BY VENI FIELDS
Marcus Leggett Jr. had a busy Friday this past month: Head to Richmond to register for participation in a major sporting event; back to the Beach for his senior prom; back to Richmond for a few hours of sleep before competing in track and field.
Such is the life of a Special Olympics athlete.
“Yeah, it gets a little crazy,” said his father, Marcus Leggett Sr. “But we love it.”
Marcus Leggett Jr. was one of several dozen athletes from Virginia Beach who were among 1,500 participants in the Special Olympics state games June 12-13.
The games concluded weekly practices and regular tournaments for summer events in softball, aquatics, track and field, tennis, bowling and Bocce.
Others take place throughout the year, covering 23 sports from speed roller-skating to golf. State games lead to national and international competitions.
Like Leggett, many athletes compete in multiple events and have very busy social lives.
“Social media has changed everything,” said Jim Stott, a coach and local council board member whose daughter, Gretchen, also competed in track and field at the state games.
He said athletes “are texting and on Facebook – we’ll get a phone call about something and go to tell the kids, and they’re coming to tell us because they already know. They have a really great network.”
The state games are as much social as they are athletic, according to participants, bringing together friends from all over the area who might not have seen each other since the last games. Closeness among athletes, volunteers and coaches is a cornerstone of Special Olympics.
“We’re a community,” said David Sutton. “We’re all friends here.” Sutton, from Virginia Beach, plays softball for Area 2, which also includes Chesapeake, Norfolk and Portsmouth. Sutton is a global messenger, a position he began training for last year.
“We educate people about special needs and Special Olympics,” he said.
Sutton has been participating with the organization for 16 years. “I’ve never experienced anything better.”
That theme was echoed often at the games. Another was how attending one event can lead to many more; the joy and sense of belonging is what attracts people and keeps them coming back, said Kamala Lannetti, Area 2 coordinator.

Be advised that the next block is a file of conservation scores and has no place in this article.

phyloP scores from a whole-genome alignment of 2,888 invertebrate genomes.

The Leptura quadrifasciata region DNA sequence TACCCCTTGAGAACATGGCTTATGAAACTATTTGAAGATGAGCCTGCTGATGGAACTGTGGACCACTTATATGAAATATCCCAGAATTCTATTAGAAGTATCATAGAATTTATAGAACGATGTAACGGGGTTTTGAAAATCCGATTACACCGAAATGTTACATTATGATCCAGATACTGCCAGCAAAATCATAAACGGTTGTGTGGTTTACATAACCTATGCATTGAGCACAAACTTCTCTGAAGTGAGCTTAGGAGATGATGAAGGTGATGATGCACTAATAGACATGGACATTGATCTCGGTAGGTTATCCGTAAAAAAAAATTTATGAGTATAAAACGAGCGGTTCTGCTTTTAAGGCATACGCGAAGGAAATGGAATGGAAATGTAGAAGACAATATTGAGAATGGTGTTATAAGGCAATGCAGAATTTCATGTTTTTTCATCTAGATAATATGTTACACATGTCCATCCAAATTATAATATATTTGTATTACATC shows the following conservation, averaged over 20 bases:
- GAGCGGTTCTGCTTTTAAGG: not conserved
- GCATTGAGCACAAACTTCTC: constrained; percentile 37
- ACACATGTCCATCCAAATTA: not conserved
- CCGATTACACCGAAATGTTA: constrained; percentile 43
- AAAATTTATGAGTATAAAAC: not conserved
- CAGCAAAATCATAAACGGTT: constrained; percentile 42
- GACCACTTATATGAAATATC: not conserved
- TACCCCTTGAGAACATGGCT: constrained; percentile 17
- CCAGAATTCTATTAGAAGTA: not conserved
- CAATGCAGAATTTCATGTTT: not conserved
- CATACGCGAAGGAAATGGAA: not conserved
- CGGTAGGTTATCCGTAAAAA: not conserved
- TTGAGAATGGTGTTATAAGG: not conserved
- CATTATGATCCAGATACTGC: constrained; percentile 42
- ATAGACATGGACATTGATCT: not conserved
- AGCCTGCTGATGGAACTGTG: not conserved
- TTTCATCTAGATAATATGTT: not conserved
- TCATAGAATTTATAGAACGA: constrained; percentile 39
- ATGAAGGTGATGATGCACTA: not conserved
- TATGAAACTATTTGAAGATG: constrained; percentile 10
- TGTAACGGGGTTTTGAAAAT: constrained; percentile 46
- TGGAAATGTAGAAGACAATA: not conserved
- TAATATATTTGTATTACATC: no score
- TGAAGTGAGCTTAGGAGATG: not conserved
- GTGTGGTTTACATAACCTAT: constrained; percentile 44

“The athletes are the best ambassadors,” she said. “It’s part of the message, to show community. Special Olympics shows the athletes what they can do, and opens up a dialog and teaches the community what people with special needs can do.”
Special Olympics was founded in 1968 by Eunice Kennedy Shriver, the sister of President John F. Kennedy, and an avid athlete. It reached in Hampton Roads in 1975.
As of 2013, there are more than 11,000 registered athletes in the state, according to the organization. Area 2 is the largest Southeast region and the second largest in Virginia, with almost 600 athletes.
While Special Olympics’ focus is on empowering individuals by teaching athletic activities, its philosophy is equally about erasing social barriers and building bridges of understanding between those with intellectual disability and their communities.
Attending one Special Olympics event can get the message through, participants said. Despite temperatures that pushed well into the 90s and days that started early and ended late, crankiness was in short supply.
“These athletes show us how to be happy,” Leggett said. “You don’t see this anywhere else. They may be upset for a few minutes if someone else beat them in a race, but five minutes later, they’re buddies again. They support each other. They empower each other. We really are a family.”
And as hectic as it can get, he added: “We wouldn’t have it any other way.”